North Huron approves 2021 budget with 3.47 per cent spending increase
BY DENNY SCOTT
North Huron Township Council approved its 2021 budget on Monday night, which includes an overall spending increase of 3.47 per cent, or $213,084.44, and total expenditures of nearly $17 million.
The budget, which was presented on Monday evening, had been approved in principle by council during a budget meeting late last month. During that meeting, council removed several items, while funding others from reserves to make sure that, during the second year of the COVID-19 pandemic and second lockdown, taxes were kept as low as possible for ratepayers.
During Monday night’s meeting, Director of Finance Donna White presented her “bare bones” budget with minimal changes from the previous year.
The only difference from the document that was presented on Monday and the one decided on by council late last month was that the actual figures from the 2020 financial year were included, however those statistics had little impact on the 2021 budget, White said.
White tackled the differences between the 2020 and 2021 budgets to show the increase in spending, noting that there were significant increases in environmental services expenses, which had gone up $866,904 from 2020 to 2021, and recreation and culture expenses, which had gone up $481,214, between the two years. Other increases included health services and social and family services. She also noted there were decreases in capital spending, planning and development, general government expenses and transportation costs.
Capital projects for 2021 include paving projects on Carling Terrace in Wingham, Wellington Street in Blyth, Owen Street in Belgrave and Moncrieff Road in East Wawanosh.
Several water projects are slated to go ahead including a new supervisory control and data acquisition (SCADA) system for the Wingham well system ($75,000), inspections of wells one and two in Blyth ($38,000), standpipe design work and application processes for Wingham ($75,000) and the dechlorination project for the Blyth wastewater system ($400,000). White reiterated that water and wastewater projects traditionally have no bearing on the budget as they are supposed to be funded from reserves built up for those systems.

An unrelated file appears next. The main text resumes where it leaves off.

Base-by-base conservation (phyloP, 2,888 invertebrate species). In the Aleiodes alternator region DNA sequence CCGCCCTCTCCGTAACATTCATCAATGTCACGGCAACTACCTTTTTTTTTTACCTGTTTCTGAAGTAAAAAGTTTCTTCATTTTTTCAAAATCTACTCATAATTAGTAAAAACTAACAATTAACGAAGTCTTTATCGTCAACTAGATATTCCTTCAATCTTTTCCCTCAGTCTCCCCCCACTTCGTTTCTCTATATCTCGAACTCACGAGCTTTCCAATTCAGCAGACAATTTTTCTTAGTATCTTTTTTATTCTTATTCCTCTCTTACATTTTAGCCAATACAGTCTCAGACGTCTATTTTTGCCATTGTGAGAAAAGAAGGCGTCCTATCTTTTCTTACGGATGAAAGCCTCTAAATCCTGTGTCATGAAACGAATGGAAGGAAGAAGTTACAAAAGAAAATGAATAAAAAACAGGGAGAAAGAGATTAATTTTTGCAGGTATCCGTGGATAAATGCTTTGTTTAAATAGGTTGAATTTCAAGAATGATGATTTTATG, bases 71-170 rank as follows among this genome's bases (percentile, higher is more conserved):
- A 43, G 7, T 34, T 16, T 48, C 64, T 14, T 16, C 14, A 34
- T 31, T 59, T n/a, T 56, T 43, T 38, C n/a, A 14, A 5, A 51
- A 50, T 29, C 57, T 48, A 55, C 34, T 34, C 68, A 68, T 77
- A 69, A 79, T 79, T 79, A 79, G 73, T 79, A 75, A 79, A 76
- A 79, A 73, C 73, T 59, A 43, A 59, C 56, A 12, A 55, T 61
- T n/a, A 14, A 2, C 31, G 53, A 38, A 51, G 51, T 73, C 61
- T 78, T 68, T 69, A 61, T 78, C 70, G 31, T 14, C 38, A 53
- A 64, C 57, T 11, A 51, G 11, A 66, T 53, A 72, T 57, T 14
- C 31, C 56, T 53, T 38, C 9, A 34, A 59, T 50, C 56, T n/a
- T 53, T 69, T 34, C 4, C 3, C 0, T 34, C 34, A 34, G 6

Other new capital projects include the replacement of a roof at the Blyth and District Community Centre ($85,000); an accessibility ramp being installed at the town hall in Wingham ($160,000, partially funded); siding and doors of the Wingham daycare building ($36,250); accessible washroom renovations for the Wingham Fire Hall ($65,000) and the Wingham Public Works Building ($35,000) for which funding has been applied for; work on the Wescast Complex funded through the Investing in Canada Plan ($325,580); IT security systems at various locations throughout the municipality ($15,000); a tandem truck for the Blyth ward ($300,000) and a zero-turn mower for use in parks and cemetery ($20,000).
Several projects that were funded in 2020 but were deferred for one reason or another are also proceeding, White said, including repairs to the municipal town hall, the installation of a salt/sand shed at the new North Huron fire hall/public works building; site security at the Howson Dam; two trucks that were purchased in 2020 but not delivered yet due to COVID-19 and electrical upgrades for the Wingham public works building.